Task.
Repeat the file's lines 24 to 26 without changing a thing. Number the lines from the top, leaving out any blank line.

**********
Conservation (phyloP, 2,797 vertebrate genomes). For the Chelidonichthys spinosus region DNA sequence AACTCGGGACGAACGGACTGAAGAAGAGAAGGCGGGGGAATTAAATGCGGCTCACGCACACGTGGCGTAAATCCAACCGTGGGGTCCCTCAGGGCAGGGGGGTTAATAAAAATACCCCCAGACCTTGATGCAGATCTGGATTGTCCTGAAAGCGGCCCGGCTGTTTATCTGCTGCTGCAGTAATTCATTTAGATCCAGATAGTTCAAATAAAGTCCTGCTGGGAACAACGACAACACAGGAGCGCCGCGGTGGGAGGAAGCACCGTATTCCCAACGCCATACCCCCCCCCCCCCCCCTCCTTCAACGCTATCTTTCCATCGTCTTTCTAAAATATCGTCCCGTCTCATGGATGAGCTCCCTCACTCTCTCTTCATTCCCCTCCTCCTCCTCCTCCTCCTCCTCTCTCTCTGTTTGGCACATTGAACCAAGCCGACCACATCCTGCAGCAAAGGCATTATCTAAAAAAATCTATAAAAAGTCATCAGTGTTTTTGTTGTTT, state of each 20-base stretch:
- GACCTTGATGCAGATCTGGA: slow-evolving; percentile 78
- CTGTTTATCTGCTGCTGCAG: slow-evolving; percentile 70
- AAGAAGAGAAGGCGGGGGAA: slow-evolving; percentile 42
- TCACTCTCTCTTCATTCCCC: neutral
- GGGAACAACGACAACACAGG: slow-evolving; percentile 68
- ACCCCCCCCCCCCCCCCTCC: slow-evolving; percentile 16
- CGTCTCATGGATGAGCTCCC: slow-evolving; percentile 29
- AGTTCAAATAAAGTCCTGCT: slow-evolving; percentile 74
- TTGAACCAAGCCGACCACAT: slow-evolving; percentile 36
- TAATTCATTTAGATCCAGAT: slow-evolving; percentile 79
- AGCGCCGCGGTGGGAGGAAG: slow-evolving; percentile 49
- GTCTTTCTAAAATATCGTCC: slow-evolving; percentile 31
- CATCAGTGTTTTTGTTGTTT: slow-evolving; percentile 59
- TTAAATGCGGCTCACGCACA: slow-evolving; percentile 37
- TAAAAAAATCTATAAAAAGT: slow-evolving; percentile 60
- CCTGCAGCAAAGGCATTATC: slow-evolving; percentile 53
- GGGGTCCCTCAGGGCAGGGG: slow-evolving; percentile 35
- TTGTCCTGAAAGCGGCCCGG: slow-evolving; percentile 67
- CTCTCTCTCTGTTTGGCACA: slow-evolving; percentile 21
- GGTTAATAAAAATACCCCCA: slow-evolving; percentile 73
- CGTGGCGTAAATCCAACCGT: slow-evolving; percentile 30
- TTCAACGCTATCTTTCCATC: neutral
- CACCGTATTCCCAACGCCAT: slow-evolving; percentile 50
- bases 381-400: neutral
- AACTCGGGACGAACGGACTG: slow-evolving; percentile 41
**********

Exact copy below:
- CACCGTATTCCCAACGCCAT: slow-evolving; percentile 50
- bases 381-400: neutral
- AACTCGGGACGAACGGACTG: slow-evolving; percentile 41